If your area is constantly exposed to freezing and thawing cycles, you will need to install an outdoor patio tile that can handle these extreme weather changes. For example, porcelain has high water resistance, whereas sandstone is relatively porous. When water is absorbed by a piece of tile and the water freezes, the process can damage and crack your tiles and even break the joints between the tile.
Outdoor Patio Tile Installation and Repair
When installing outdoor tiles, install them when outdoor temperatures are between 50°F and 100°F. A colder temperature will mean more curing time and negatively affect the strength of the mortar and grout that glues the tiles in place. However, high temperatures can cause the mortar and grout to cure too fast, resulting in a poor bond.
When it comes to fixing your outdoor patio tile, you can probably get away with using a simpler method if you only need to repair one or two tiles. Clean the area beneath the tile thoroughly and remove the grout around it. Apply adhesive to the site and press the tile in place. Allow the adhesive to set and use a ready-mix grout to fill the space around the repair.
Prepping Outdoor Patio
When prepping concrete for your outdoor tiles, you need to ensure the slab is free of dirt, oils, and other residues to make sure the mortar sets and cures well.
Clean the slab thoroughly by scrubbing it with a stiff brush and water or spraying the area with a pressure washer. You can also utilize a degreaser for tough stains. After the first wash, use either a garden hose or pressure washer to clean out lingering residue and allow the concrete to dry completely.
Common Mistakes to Avoid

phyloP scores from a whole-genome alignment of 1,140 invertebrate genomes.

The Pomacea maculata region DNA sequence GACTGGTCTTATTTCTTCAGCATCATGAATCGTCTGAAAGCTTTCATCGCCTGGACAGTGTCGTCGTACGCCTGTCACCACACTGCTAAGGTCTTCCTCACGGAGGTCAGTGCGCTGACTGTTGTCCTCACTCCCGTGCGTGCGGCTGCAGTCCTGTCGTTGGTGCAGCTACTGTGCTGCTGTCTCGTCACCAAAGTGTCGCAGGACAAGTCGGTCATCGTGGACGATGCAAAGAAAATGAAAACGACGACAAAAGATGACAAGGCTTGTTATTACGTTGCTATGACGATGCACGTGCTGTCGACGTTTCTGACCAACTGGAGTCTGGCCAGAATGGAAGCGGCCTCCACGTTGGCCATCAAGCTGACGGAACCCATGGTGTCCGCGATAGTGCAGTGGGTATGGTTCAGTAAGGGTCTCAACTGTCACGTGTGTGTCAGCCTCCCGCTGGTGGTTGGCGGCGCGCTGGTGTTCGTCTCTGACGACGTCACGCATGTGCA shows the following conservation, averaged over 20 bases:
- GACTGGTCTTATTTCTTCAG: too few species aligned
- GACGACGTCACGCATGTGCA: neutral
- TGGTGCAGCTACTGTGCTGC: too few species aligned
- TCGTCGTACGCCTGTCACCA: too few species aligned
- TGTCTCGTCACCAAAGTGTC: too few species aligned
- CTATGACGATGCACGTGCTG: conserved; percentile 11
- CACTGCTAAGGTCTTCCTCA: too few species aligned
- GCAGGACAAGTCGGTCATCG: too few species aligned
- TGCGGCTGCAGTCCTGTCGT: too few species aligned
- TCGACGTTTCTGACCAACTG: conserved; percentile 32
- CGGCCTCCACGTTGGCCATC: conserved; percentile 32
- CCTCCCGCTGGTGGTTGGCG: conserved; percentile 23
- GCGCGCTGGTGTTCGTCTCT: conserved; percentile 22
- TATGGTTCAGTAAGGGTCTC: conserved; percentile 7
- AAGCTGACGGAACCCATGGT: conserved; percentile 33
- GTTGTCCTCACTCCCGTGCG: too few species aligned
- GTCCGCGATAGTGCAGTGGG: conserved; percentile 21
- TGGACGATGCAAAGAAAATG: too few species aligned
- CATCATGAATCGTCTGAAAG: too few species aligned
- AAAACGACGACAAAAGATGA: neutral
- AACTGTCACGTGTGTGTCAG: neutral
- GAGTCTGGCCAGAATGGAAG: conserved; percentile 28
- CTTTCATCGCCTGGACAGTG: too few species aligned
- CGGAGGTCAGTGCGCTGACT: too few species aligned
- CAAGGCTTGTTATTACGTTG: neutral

When installing outdoor patio tiles, ensure not to do the following:
- Unprepared surfaces. Prior to starting your project, make sure to clean and smoothen the surface you will be laying the tiles on. Remove any coating beforehand.
- Grouting unevenly or too quickly. Apply the grout evenly and slowly utilizing a tool like a squeegee. If you apply the grout too quickly and grout a large area prior to laying down the tiles, the grout may dry unevenly on spots and result in an irregular surface. Moreover, it is crucial to get rid of excess grout at once after laying down each piece of tile since it will be harder to do so once it has dried.
- Choosing the wrong adhesive. You must apply the right adhesive for tiles in areas that receive a lot of moisture, such as bathrooms and swimming pools. In such cases, a waterproof adhesive is non-negotiable. Even tiles that are installed correctly and well fitted can have water seepage to the bond, leading to cracks and crumbling.
- Miscalculating the number of tiles needed. If you are installing tiles for the first time, you could be making the mistake of purchasing the exact number of tiles for the area you want to cover. But it is best to get 10% more tiles in the case of breakages, miscalculations, and errors. Having a store of tiles allows for replacing damaged tiles in the future.
Installing Over Gravel and Sand
To install tiles over gravel and sand, you must
- Ensure that the ground is compact and level.
- Lay down the tile sheet on the gravel or sand and make sure to maintain a gap of 1 cm or more.
- Affix the tiles in place utilizing a rubber hammer to eliminate unevenness.
- Fill in the tile joints with gravel or sand for greater surface stability.
Experts recommend a rubber mallet to help secure the tile without the risk of harming its surface. Once you are happy with your results, you can repeat the process with the rest of the tiles until the entire area is filled. Bear in mind to secure every tile in place with a rubber mallet.